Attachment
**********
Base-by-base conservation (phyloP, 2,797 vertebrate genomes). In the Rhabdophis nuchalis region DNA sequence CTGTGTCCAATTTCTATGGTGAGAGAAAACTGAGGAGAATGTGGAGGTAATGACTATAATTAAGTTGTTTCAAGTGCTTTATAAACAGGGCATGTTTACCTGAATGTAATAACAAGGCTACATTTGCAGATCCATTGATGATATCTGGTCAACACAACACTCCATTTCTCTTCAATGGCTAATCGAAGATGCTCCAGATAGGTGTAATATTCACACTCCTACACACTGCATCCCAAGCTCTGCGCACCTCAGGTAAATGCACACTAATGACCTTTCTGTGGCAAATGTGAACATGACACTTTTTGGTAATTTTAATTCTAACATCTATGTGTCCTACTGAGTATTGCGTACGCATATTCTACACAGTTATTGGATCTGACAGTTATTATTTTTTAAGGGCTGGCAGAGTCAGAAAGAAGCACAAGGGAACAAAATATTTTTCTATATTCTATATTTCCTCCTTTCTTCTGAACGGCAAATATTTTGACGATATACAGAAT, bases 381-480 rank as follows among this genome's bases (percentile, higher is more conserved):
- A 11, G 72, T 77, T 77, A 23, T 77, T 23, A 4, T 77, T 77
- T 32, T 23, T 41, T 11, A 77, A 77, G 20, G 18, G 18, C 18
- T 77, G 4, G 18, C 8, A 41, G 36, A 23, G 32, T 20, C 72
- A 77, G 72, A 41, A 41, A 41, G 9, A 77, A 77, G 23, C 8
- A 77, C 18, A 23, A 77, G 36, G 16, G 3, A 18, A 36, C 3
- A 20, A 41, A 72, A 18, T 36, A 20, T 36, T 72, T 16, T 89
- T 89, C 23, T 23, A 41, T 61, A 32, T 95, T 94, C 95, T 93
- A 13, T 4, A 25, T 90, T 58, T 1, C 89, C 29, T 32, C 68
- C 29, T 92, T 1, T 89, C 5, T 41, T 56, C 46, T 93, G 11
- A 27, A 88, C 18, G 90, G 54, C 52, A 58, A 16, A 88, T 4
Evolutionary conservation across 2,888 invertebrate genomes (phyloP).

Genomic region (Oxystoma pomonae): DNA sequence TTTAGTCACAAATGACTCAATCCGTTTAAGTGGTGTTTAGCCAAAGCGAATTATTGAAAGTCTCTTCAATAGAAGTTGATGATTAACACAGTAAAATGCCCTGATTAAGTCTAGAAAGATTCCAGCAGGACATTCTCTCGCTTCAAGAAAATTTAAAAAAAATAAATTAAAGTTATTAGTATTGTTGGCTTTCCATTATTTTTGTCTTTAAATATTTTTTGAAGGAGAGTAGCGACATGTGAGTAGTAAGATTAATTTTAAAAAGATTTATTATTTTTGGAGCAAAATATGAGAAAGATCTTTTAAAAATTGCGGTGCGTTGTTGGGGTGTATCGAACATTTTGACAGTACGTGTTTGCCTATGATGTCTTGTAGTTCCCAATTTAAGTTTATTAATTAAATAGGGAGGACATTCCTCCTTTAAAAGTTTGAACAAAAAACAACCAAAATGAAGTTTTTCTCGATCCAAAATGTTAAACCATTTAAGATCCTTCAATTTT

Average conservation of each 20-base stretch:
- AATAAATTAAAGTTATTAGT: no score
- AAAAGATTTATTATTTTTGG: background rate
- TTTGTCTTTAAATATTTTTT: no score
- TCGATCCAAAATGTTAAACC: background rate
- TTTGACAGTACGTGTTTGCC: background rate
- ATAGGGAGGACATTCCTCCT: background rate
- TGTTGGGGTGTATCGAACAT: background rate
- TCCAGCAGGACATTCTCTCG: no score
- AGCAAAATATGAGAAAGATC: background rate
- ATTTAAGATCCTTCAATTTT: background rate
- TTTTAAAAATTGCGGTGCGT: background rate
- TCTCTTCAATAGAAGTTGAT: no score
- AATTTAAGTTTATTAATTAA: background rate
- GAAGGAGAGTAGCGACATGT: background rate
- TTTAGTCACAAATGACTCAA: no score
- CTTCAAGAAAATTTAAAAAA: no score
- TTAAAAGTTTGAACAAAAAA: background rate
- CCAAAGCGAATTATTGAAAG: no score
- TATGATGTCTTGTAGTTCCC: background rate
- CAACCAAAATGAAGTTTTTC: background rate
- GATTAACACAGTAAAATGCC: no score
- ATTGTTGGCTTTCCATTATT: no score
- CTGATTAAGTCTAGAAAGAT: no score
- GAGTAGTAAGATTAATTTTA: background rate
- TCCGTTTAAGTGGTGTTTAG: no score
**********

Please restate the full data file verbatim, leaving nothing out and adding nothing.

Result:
Base-by-base conservation (phyloP, 2,797 vertebrate genomes). In the Rhabdophis nuchalis region DNA sequence CTGTGTCCAATTTCTATGGTGAGAGAAAACTGAGGAGAATGTGGAGGTAATGACTATAATTAAGTTGTTTCAAGTGCTTTATAAACAGGGCATGTTTACCTGAATGTAATAACAAGGCTACATTTGCAGATCCATTGATGATATCTGGTCAACACAACACTCCATTTCTCTTCAATGGCTAATCGAAGATGCTCCAGATAGGTGTAATATTCACACTCCTACACACTGCATCCCAAGCTCTGCGCACCTCAGGTAAATGCACACTAATGACCTTTCTGTGGCAAATGTGAACATGACACTTTTTGGTAATTTTAATTCTAACATCTATGTGTCCTACTGAGTATTGCGTACGCATATTCTACACAGTTATTGGATCTGACAGTTATTATTTTTTAAGGGCTGGCAGAGTCAGAAAGAAGCACAAGGGAACAAAATATTTTTCTATATTCTATATTTCCTCCTTTCTTCTGAACGGCAAATATTTTGACGATATACAGAAT, bases 381-480 rank as follows among this genome's bases (percentile, higher is more conserved):
- A 11, G 72, T 77, T 77, A 23, T 77, T 23, A 4, T 77, T 77
- T 32, T 23, T 41, T 11, A 77, A 77, G 20, G 18, G 18, C 18
- T 77, G 4, G 18, C 8, A 41, G 36, A 23, G 32, T 20, C 72
- A 77, G 72, A 41, A 41, A 41, G 9, A 77, A 77, G 23, C 8
- A 77, C 18, A 23, A 77, G 36, G 16, G 3, A 18, A 36, C 3
- A 20, A 41, A 72, A 18, T 36, A 20, T 36, T 72, T 16, T 89
- T 89, C 23, T 23, A 41, T 61, A 32, T 95, T 94, C 95, T 93
- A 13, T 4, A 25, T 90, T 58, T 1, C 89, C 29, T 32, C 68
- C 29, T 92, T 1, T 89, C 5, T 41, T 56, C 46, T 93, G 11
- A 27, A 88, C 18, G 90, G 54, C 52, A 58, A 16, A 88, T 4
Evolutionary conservation across 2,888 invertebrate genomes (phyloP).

Genomic region (Oxystoma pomonae): DNA sequence TTTAGTCACAAATGACTCAATCCGTTTAAGTGGTGTTTAGCCAAAGCGAATTATTGAAAGTCTCTTCAATAGAAGTTGATGATTAACACAGTAAAATGCCCTGATTAAGTCTAGAAAGATTCCAGCAGGACATTCTCTCGCTTCAAGAAAATTTAAAAAAAATAAATTAAAGTTATTAGTATTGTTGGCTTTCCATTATTTTTGTCTTTAAATATTTTTTGAAGGAGAGTAGCGACATGTGAGTAGTAAGATTAATTTTAAAAAGATTTATTATTTTTGGAGCAAAATATGAGAAAGATCTTTTAAAAATTGCGGTGCGTTGTTGGGGTGTATCGAACATTTTGACAGTACGTGTTTGCCTATGATGTCTTGTAGTTCCCAATTTAAGTTTATTAATTAAATAGGGAGGACATTCCTCCTTTAAAAGTTTGAACAAAAAACAACCAAAATGAAGTTTTTCTCGATCCAAAATGTTAAACCATTTAAGATCCTTCAATTTT

Average conservation of each 20-base stretch:
- AATAAATTAAAGTTATTAGT: no score
- AAAAGATTTATTATTTTTGG: background rate
- TTTGTCTTTAAATATTTTTT: no score
- TCGATCCAAAATGTTAAACC: background rate
- TTTGACAGTACGTGTTTGCC: background rate
- ATAGGGAGGACATTCCTCCT: background rate
- TGTTGGGGTGTATCGAACAT: background rate
- TCCAGCAGGACATTCTCTCG: no score
- AGCAAAATATGAGAAAGATC: background rate
- ATTTAAGATCCTTCAATTTT: background rate
- TTTTAAAAATTGCGGTGCGT: background rate
- TCTCTTCAATAGAAGTTGAT: no score
- AATTTAAGTTTATTAATTAA: background rate
- GAAGGAGAGTAGCGACATGT: background rate
- TTTAGTCACAAATGACTCAA: no score
- CTTCAAGAAAATTTAAAAAA: no score
- TTAAAAGTTTGAACAAAAAA: background rate
- CCAAAGCGAATTATTGAAAG: no score
- TATGATGTCTTGTAGTTCCC: background rate
- CAACCAAAATGAAGTTTTTC: background rate
- GATTAACACAGTAAAATGCC: no score
- ATTGTTGGCTTTCCATTATT: no score
- CTGATTAAGTCTAGAAAGAT: no score
- GAGTAGTAAGATTAATTTTA: background rate
- TCCGTTTAAGTGGTGTTTAG: no score